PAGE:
Discover Laos

That Luang Stupa (Great Sacred Stupa)

The site of That Luang has been in use since the year 236 of the Buddhist Calendar (307 BC). When the first governor of Vientiane, Phaya Chanthabouri Pasitthistack or Bourichan built a structure that looked like a kiln of about 9 metres high and 10 metres wide. The original stupa was built on the site in 1566 by King Sayasetthathirath and was restored in 1953.

The golden stupa is 45 metres tall and is believed to contain a relic of the Lord Buddha. The gold centrepiece of this stupa echoes the curve of an elongated Lotus bud. Today it is the most important national cultural monument.

Patuxay (Victory Monument)

The memorial monument, Patuxay, was built in 1957 and is perhaps the most prominent landmark in the city. It is situated in Lanexang Avenue. While the Arc de Triomphe in Paris inspired the architecture, the design incorporates typical Lao motifs including “Kinnaly”, a mythical bird woman. Energetic visitors can climb to the top of the monument, which reveals an excellent panoramic view of the city.

Hor Phra Keo Museum

Originally, the ancient temple was built in 1565 by King Xayasetthathilath to house the Emerald Buddha in 1565-1779 (lost to the Siamese in 1828)as his personal place of worship. It was reconstructed in 1936. For this reason and unlike other temples in Laos, monks have not taken up residence here.

During the 1970s, the temple was converted from a place of worship into a museum and now houses the finest national collection of Buddhist sculptures and artefacts. From the terrace of Hor Phra Keo, one can enjoy a view overlooking the President’s Palace (former Royal Palace) and gardens.

Sisaket Temple

Sisaket is the only ancient temple remaining intact after the destruction of the Siamese in 1828. It’s located in the centre of the old city, where it was built in 1818 by King Anouvong.

The old monastery stands intact in its original form and certainly is one of the most interesting in the country. Inside the main hall, the courtyard walls house hundreds of little shelves containing a total of 6,840 Buddha images.

Buddha Park (Xieng Khuan)

Buddha Park is a famous sculpture park with more than 200 religious statues including a huge 40-metre high reclining Buddha image. The best spot for photography here is on top of the giant pumpkin structure standing about three storeys high.

The entrance is crafted to look like a demon’s mouth (about 3 metres high) with a stone ladder inside leading to a bird’s eye view of the entire Xieng Kuan Park. It was built in 1958 by Luang Pu Bunleua Sulilat, a monk who studied both Buddhism and Hinduism. This explains why his park is full not only of Buddha images but also of Hindu gods as well as demons and animals from both beliefs.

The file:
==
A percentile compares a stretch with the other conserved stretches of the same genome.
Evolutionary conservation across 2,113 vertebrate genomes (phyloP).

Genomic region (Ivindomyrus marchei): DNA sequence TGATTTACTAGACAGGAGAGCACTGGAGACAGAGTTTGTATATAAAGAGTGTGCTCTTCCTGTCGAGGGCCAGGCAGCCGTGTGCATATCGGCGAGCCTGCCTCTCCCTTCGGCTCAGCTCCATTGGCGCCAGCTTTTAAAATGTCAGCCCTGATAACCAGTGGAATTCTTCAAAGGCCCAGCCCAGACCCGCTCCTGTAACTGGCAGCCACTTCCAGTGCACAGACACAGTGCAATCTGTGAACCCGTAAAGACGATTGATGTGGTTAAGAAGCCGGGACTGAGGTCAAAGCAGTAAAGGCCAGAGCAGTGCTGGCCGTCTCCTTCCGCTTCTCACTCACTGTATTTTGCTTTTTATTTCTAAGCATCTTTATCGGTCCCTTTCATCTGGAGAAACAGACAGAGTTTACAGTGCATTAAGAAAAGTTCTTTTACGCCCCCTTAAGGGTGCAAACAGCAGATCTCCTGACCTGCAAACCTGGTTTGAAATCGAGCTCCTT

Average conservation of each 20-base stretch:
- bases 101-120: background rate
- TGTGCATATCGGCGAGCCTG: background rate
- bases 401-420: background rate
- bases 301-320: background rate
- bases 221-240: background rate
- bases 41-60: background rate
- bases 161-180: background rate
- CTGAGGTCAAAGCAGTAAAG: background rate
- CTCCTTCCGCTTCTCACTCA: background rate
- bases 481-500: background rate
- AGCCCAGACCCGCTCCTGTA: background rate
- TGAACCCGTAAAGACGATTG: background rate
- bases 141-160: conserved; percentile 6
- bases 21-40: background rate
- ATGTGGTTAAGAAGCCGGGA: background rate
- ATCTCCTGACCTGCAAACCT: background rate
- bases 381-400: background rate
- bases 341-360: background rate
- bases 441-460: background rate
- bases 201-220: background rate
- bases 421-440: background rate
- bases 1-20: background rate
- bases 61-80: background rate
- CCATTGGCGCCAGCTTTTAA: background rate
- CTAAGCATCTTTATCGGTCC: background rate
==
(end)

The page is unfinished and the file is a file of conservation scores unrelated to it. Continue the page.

The most outstanding ones include Indra, the king of Hindu gods riding the three-headed elephant (a.k.a. Erawan and Airavata), a four-armed deity sitting on a horse and an artistic deity with 12 faces and many hands, each holding interesting objects.

They are all equally impressive not only because of their enormous size but because they are full of interesting details and motifs. There is a local eatery and a cafe offering food and drinks to tourists at one end of the park right next to the Mekong River that makes a great spot to chill after all the walking and climbing. Among the popular snacks include papaya salad, fried bananas and cold Lao beer. It also has a souvenir shop and restrooms. There is a small fee for entering the park as well as for photography.

Simuang Temple

Simuang Temple is one of Vientiane’s most popular sites of worship, and offers a fascinating insight into how old animist beliefs have blended seamlessly with Theravada Buddhism. The original city pillar of Vientiane is found in Wat Simuang located in Ban Simuang village along Setthathirath Road. It was built in 1956 and is believed to be guarded by the spirit of a local girl called “Si”.

Local legend has it that Nang Si, who was pregnant at the time, leapt to her death as a sacrifice, just as the pillar was being lowered into the hole. A very colourful Phasat Pheung (wax pavilion procession) attracts large crowds to Simuang Temple, taking place just two days prior to the That Luang Festival in November.

On a daily basis, Wat Si Muang attracts crowds of local Buddhists who want to benefit from its “good luck” powers. It is commonly thought that if you pray for something here and simultaneously make a promise, your wish will be granted – provided you return and fulfil your promise.

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